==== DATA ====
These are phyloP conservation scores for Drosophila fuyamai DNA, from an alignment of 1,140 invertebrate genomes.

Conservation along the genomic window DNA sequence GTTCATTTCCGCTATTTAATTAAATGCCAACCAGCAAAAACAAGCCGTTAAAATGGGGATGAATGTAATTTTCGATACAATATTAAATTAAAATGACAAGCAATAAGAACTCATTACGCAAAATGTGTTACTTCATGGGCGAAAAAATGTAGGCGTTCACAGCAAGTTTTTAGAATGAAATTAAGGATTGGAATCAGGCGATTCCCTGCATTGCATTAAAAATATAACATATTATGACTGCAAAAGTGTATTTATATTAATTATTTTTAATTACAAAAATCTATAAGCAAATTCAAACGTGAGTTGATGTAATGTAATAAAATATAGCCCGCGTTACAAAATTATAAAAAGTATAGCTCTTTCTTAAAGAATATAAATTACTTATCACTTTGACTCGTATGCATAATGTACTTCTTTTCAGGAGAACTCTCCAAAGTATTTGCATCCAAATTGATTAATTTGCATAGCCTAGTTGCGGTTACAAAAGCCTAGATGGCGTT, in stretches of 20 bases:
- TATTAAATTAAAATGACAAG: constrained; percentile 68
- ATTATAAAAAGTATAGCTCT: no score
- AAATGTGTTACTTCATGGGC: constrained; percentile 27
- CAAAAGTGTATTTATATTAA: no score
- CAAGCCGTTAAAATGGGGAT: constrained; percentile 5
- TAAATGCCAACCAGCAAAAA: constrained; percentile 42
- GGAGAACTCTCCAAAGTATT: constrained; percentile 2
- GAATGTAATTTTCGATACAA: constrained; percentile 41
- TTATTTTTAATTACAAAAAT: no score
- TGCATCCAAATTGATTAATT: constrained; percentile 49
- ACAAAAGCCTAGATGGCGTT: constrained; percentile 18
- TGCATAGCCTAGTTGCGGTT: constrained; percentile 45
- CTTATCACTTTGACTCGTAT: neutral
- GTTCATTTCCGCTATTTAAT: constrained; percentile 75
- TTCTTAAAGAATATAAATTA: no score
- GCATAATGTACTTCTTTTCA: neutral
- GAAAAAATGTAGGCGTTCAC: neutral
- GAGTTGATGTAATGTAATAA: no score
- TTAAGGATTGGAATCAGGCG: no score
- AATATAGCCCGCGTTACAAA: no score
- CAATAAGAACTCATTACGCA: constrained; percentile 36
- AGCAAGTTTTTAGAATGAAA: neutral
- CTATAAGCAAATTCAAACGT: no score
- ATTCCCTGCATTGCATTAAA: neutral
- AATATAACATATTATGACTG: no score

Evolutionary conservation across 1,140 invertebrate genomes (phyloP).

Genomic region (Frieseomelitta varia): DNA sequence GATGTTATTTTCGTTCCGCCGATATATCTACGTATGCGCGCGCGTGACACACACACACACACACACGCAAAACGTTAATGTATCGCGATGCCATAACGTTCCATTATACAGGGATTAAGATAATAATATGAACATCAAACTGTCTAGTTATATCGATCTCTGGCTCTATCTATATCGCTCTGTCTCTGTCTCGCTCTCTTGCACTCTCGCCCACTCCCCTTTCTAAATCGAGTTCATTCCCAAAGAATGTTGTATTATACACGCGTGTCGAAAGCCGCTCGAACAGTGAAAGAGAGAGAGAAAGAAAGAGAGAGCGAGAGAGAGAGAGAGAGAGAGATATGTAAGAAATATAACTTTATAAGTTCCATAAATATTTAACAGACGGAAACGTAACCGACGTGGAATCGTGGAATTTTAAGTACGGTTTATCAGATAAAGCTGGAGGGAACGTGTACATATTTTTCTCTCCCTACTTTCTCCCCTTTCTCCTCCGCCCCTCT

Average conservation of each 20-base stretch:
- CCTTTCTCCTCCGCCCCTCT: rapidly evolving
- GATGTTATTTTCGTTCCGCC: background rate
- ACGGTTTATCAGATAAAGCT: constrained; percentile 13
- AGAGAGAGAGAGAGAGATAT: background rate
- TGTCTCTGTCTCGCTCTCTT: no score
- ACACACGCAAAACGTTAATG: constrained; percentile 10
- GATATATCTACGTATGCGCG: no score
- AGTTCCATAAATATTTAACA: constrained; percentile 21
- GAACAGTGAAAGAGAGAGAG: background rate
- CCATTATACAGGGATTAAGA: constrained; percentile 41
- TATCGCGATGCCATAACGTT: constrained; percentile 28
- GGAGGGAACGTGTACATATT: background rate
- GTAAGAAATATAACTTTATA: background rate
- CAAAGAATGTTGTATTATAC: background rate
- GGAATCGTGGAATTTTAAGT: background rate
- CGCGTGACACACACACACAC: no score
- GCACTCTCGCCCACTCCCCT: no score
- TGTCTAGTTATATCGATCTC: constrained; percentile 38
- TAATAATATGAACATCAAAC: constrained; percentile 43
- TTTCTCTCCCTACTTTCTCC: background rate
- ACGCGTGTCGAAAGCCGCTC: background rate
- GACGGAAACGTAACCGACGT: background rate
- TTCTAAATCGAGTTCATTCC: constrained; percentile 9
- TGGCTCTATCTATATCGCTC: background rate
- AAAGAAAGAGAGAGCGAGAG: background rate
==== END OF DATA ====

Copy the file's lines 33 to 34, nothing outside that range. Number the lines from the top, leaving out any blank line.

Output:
- ACGGTTTATCAGATAAAGCT: constrained; percentile 13
- AGAGAGAGAGAGAGAGATAT: background rate